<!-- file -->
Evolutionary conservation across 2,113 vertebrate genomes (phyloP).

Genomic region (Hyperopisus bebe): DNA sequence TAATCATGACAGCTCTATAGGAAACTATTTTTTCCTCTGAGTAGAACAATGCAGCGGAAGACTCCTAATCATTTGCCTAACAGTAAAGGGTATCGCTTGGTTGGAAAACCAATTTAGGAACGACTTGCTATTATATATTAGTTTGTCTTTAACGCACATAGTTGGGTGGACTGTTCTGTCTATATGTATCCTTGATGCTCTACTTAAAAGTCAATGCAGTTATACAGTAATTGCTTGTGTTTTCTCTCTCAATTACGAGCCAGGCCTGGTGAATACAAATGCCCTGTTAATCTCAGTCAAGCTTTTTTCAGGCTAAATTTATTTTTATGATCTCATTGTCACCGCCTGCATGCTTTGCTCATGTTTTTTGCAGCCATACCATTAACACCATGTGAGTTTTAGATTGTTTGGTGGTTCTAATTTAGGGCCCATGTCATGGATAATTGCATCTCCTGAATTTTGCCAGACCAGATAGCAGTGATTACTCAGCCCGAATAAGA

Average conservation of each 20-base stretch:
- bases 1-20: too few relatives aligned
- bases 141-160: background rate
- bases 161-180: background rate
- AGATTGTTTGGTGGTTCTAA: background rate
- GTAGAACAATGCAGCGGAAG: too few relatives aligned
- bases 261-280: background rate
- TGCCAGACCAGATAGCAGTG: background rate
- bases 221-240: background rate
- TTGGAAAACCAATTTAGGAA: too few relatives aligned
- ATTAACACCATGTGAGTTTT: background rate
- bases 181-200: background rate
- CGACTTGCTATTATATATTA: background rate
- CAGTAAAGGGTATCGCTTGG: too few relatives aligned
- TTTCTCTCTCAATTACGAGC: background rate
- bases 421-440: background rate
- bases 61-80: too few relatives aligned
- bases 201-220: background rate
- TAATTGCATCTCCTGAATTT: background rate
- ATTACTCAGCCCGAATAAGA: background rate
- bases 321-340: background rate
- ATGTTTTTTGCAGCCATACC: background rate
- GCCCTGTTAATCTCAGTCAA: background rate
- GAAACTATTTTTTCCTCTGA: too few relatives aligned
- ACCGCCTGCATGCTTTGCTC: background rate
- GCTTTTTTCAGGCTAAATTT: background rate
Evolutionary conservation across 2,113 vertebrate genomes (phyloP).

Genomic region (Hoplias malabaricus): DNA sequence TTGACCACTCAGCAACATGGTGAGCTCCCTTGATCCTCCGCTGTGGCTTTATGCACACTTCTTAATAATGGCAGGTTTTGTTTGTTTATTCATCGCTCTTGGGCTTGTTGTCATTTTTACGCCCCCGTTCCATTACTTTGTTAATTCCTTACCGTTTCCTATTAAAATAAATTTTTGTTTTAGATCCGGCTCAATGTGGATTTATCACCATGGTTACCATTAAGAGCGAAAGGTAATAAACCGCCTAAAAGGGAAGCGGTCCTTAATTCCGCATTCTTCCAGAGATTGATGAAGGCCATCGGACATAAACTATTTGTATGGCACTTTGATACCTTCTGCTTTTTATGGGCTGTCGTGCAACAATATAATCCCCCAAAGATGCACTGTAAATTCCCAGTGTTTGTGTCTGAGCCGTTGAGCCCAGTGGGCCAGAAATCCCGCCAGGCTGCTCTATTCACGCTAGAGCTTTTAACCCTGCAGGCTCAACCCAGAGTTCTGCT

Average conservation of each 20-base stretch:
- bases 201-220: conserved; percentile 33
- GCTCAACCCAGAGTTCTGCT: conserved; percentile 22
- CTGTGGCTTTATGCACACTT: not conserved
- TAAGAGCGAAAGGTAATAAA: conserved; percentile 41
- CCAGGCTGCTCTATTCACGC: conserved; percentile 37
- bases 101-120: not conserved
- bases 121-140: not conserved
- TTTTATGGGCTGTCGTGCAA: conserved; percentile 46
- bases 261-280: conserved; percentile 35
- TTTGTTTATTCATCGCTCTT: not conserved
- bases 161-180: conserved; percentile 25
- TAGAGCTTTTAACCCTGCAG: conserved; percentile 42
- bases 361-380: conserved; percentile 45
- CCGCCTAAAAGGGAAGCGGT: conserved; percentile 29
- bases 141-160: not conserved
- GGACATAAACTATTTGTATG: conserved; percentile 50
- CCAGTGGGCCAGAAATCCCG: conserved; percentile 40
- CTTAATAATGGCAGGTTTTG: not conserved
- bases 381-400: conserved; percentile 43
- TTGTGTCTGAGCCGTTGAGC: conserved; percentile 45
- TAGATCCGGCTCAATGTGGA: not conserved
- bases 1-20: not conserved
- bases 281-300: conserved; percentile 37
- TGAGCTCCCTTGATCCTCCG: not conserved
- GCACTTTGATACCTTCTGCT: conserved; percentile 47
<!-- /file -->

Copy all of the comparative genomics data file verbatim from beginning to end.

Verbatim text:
Evolutionary conservation across 2,113 vertebrate genomes (phyloP).

Genomic region (Hyperopisus bebe): DNA sequence TAATCATGACAGCTCTATAGGAAACTATTTTTTCCTCTGAGTAGAACAATGCAGCGGAAGACTCCTAATCATTTGCCTAACAGTAAAGGGTATCGCTTGGTTGGAAAACCAATTTAGGAACGACTTGCTATTATATATTAGTTTGTCTTTAACGCACATAGTTGGGTGGACTGTTCTGTCTATATGTATCCTTGATGCTCTACTTAAAAGTCAATGCAGTTATACAGTAATTGCTTGTGTTTTCTCTCTCAATTACGAGCCAGGCCTGGTGAATACAAATGCCCTGTTAATCTCAGTCAAGCTTTTTTCAGGCTAAATTTATTTTTATGATCTCATTGTCACCGCCTGCATGCTTTGCTCATGTTTTTTGCAGCCATACCATTAACACCATGTGAGTTTTAGATTGTTTGGTGGTTCTAATTTAGGGCCCATGTCATGGATAATTGCATCTCCTGAATTTTGCCAGACCAGATAGCAGTGATTACTCAGCCCGAATAAGA

Average conservation of each 20-base stretch:
- bases 1-20: too few relatives aligned
- bases 141-160: background rate
- bases 161-180: background rate
- AGATTGTTTGGTGGTTCTAA: background rate
- GTAGAACAATGCAGCGGAAG: too few relatives aligned
- bases 261-280: background rate
- TGCCAGACCAGATAGCAGTG: background rate
- bases 221-240: background rate
- TTGGAAAACCAATTTAGGAA: too few relatives aligned
- ATTAACACCATGTGAGTTTT: background rate
- bases 181-200: background rate
- CGACTTGCTATTATATATTA: background rate
- CAGTAAAGGGTATCGCTTGG: too few relatives aligned
- TTTCTCTCTCAATTACGAGC: background rate
- bases 421-440: background rate
- bases 61-80: too few relatives aligned
- bases 201-220: background rate
- TAATTGCATCTCCTGAATTT: background rate
- ATTACTCAGCCCGAATAAGA: background rate
- bases 321-340: background rate
- ATGTTTTTTGCAGCCATACC: background rate
- GCCCTGTTAATCTCAGTCAA: background rate
- GAAACTATTTTTTCCTCTGA: too few relatives aligned
- ACCGCCTGCATGCTTTGCTC: background rate
- GCTTTTTTCAGGCTAAATTT: background rate
Evolutionary conservation across 2,113 vertebrate genomes (phyloP).

Genomic region (Hoplias malabaricus): DNA sequence TTGACCACTCAGCAACATGGTGAGCTCCCTTGATCCTCCGCTGTGGCTTTATGCACACTTCTTAATAATGGCAGGTTTTGTTTGTTTATTCATCGCTCTTGGGCTTGTTGTCATTTTTACGCCCCCGTTCCATTACTTTGTTAATTCCTTACCGTTTCCTATTAAAATAAATTTTTGTTTTAGATCCGGCTCAATGTGGATTTATCACCATGGTTACCATTAAGAGCGAAAGGTAATAAACCGCCTAAAAGGGAAGCGGTCCTTAATTCCGCATTCTTCCAGAGATTGATGAAGGCCATCGGACATAAACTATTTGTATGGCACTTTGATACCTTCTGCTTTTTATGGGCTGTCGTGCAACAATATAATCCCCCAAAGATGCACTGTAAATTCCCAGTGTTTGTGTCTGAGCCGTTGAGCCCAGTGGGCCAGAAATCCCGCCAGGCTGCTCTATTCACGCTAGAGCTTTTAACCCTGCAGGCTCAACCCAGAGTTCTGCT

Average conservation of each 20-base stretch:
- bases 201-220: conserved; percentile 33
- GCTCAACCCAGAGTTCTGCT: conserved; percentile 22
- CTGTGGCTTTATGCACACTT: not conserved
- TAAGAGCGAAAGGTAATAAA: conserved; percentile 41
- CCAGGCTGCTCTATTCACGC: conserved; percentile 37
- bases 101-120: not conserved
- bases 121-140: not conserved
- TTTTATGGGCTGTCGTGCAA: conserved; percentile 46
- bases 261-280: conserved; percentile 35
- TTTGTTTATTCATCGCTCTT: not conserved
- bases 161-180: conserved; percentile 25
- TAGAGCTTTTAACCCTGCAG: conserved; percentile 42
- bases 361-380: conserved; percentile 45
- CCGCCTAAAAGGGAAGCGGT: conserved; percentile 29
- bases 141-160: not conserved
- GGACATAAACTATTTGTATG: conserved; percentile 50
- CCAGTGGGCCAGAAATCCCG: conserved; percentile 40
- CTTAATAATGGCAGGTTTTG: not conserved
- bases 381-400: conserved; percentile 43
- TTGTGTCTGAGCCGTTGAGC: conserved; percentile 45
- TAGATCCGGCTCAATGTGGA: not conserved
- bases 1-20: not conserved
- bases 281-300: conserved; percentile 37
- TGAGCTCCCTTGATCCTCCG: not conserved
- GCACTTTGATACCTTCTGCT: conserved; percentile 47